THIS week’s property review includes a wrap up of recently completed sales, and a separate article on interesting recent listings across the country.
There’s been a strong start to the year in completed sales, especially in northern Australia where good rain has now fallen in many regions.
- Making hay on Charters Towers’ Lancewood Station
- Victorian family diversifies with $3.5m Broken Hill purchase
- Biloela’s Springvale sells prior to auction
- Central Tablelands’ Koolabah & Pine Elder achieve $6m
Making hay on Charters Towers’ Lancewood Station
A hay producer from Charters Towers has paid more than $5.5 million for North Queensland’s highly productive and versatile irrigation property, Lancewood.
The 1545ha mixed grazing and irrigated farming aggregation, pictured above, is located in a tightly held area on the Burdekin River, 115km from Townsville and 40km north of Charters Towers.
Its wide frontage to the Burdekin River provides permanent natural water supplies for stock, irrigation and water harvesting purposes.
It also has two water licenses totalling 2000ML, nine dams and a 200ML water storage area.
The carrying capacity under its current operation is 600 head, but those numbers could be lifted if the property was adapted to high-intensity grazing.
Earthworks have been carried out on Lancewood in anticipation of construction of an 1800 SCU feedlot and while there is suitable operator application (SOA) approval, the DA has lapsed and would need to be revisited.
The property was passed-in at auction in October for $5.5m and was sold in December for an undisclosed price to a local hay producer, planning to fully develop the farm.
The sale, which included a comprehensive list of modern plant and equipment, was handled by David Woodhouse from Landmark Harcourts.
Victorian family diversifies with Broken Hill purchase
The Skinner family from Western Victoria has snapped up the organically certified Paringa Station, 50km north of Broken Hill, at auction for $3.5 million ($141/ha).
The 24,809ha holding, located at Fowlers Gap, consist of two perpetual western land leases boasting exceptionally resilient country that quickly responds after rainfall.
Adam Chilcott from Elders said the successful buyers were a grazing and cropping family who are extremely pleased with the purchase as it enables them to diversify their asset holding.
Mr Chilcott said the productive and manageable station has been well improved since it was acquired by brothers Terry and Robin James in late 2008.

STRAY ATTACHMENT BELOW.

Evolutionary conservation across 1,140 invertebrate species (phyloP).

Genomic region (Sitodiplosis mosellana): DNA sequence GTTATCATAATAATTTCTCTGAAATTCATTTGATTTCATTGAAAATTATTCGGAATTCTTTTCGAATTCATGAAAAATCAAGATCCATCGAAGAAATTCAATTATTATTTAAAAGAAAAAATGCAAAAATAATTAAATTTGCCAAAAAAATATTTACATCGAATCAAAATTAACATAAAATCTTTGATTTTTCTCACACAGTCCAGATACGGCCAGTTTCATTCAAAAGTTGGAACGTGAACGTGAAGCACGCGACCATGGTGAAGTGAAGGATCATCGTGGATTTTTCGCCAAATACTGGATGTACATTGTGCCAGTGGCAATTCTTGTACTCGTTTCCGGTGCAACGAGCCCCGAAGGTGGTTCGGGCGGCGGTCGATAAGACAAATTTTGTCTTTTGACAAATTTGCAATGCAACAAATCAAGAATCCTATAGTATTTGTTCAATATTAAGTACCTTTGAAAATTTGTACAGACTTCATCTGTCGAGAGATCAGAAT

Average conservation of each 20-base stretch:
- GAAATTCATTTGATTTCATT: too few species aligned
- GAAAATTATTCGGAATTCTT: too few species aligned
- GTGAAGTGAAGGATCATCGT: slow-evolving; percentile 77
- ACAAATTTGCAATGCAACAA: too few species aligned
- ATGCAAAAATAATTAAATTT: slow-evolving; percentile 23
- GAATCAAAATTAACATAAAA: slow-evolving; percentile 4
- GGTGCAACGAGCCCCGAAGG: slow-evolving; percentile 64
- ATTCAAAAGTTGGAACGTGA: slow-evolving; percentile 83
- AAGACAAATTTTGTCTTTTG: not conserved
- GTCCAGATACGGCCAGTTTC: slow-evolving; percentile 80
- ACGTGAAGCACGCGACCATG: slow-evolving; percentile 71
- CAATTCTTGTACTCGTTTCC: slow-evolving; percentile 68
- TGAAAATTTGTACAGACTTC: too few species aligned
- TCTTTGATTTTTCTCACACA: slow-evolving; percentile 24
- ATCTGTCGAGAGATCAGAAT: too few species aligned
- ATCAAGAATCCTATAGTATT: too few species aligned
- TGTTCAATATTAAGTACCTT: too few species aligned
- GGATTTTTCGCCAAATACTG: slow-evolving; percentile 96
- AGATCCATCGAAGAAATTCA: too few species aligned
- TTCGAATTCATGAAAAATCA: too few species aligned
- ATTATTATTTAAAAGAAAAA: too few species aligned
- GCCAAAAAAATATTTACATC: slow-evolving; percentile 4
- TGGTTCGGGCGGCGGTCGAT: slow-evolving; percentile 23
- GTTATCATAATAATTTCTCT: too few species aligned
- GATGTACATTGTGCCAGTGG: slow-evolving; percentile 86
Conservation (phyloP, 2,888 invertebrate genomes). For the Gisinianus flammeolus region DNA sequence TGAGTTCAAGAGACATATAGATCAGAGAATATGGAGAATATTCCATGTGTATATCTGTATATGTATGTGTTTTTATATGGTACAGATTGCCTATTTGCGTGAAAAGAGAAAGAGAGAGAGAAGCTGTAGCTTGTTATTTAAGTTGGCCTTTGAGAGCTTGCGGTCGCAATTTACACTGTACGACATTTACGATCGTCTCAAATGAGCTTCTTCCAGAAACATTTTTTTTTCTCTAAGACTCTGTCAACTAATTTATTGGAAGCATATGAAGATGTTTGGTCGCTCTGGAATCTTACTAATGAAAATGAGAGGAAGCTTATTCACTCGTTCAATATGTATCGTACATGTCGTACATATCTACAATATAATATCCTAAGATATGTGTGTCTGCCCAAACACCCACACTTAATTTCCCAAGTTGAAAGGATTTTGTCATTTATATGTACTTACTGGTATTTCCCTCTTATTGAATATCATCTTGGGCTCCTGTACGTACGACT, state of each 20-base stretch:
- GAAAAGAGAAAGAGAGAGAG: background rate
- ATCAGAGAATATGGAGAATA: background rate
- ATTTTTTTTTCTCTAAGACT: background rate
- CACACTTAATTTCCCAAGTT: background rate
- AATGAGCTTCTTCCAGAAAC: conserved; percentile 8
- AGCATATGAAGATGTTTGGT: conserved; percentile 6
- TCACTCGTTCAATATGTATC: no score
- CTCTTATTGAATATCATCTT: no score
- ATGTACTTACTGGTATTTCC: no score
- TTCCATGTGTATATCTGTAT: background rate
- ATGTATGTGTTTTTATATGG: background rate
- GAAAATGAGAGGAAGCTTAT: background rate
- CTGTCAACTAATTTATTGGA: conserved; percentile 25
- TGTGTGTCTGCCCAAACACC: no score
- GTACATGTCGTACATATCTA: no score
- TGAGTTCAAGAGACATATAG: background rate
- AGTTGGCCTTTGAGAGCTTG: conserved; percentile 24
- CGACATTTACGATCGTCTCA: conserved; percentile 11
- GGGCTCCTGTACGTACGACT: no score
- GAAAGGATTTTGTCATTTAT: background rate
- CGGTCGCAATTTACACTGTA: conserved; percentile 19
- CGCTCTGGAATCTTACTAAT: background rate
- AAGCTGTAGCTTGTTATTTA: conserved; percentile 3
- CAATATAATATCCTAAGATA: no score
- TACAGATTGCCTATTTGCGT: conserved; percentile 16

“Paringa is particularly resilient to weather patterns and remains in full production. Recent lambs turned off have commanded healthy prices and the quality of water catchments, bores and water flow through the station enables the land to both capture and respond well to rainfall events,” he said.
“The vendors have impressive infrastructure in good working condition and have continually updated the station during their custodianship.”
Paringa is watered by ten bores and eight dams and can carry 3600 ewes and 2100 lambs.
Biloela’s Springvale sells prior to auction
The family-owned Biloela property Springvale has been snapped prior to auction up by a Dalby producer chasing grass.
Springvale was scheduled for a March 6 auction, but the successful purchaser acted quickly after phenomenal interest from locals and those seeking a good starter-sized block.
Situated 32km from Biloela, Springvale has been held since 1981 by Scotty and Naomi Jensen who are downsizing.
The property lends itself to a wide range of uses – a combination of farming, leucaena, breeding or fattening.
Recently spelled, Springvale carries a good coverage of grass. The 1120ha of country consists of bottle tree scrub, black soil cultivation, heavy loam and iron bark forest country.
Springvale is watered by a dam, a bore and tanks and troughs, and can carry 350 mixed cattle in an average year.
Brad Mulvihill from TopX said the successful purchaser made a good offer that was acceptable to the vendor.
“The buyer didn’t pay a premium, but he did pay a price that the vendor was happy with. Springvale is really well-grassed at the moment and the buyer had recently sold up. He was chasing both feed and the location.”
Central Tablelands’ Koolabah & Pine Elder achieve $6m
A producer from northern New South Wales has secured two adjoining cattle properties on the state’s Central Tablelands for around $6 million.
Located 18km from Orange, the picturesque and productive holdings are suitable for both cattle and sheep.
When the 229ha Koolabah and the complementary 153ha Pine Elder were offered separately at auction in late October by Webster Nolan, they were valued at between $3.75-$4m and $1.8-$2m respectively.
When they were passed-in, Koolabah achieved a $3.95m final offer, and Pine Elder, $1.95m.
Koolabah features heavy red, fertile basalt grazing and farming country that can carry 120 cows and calves. It is well-watered by two creeks, 11 dams, a bore and troughs.
Pine Elder has fertile basalt fattening and breeder country and is capable of running 70 cows and calves. It is watered by two creeks, six dams and troughs.
Selling agent David Nolan said the two properties, which are due to settle next month, will be used for breeding and fattening.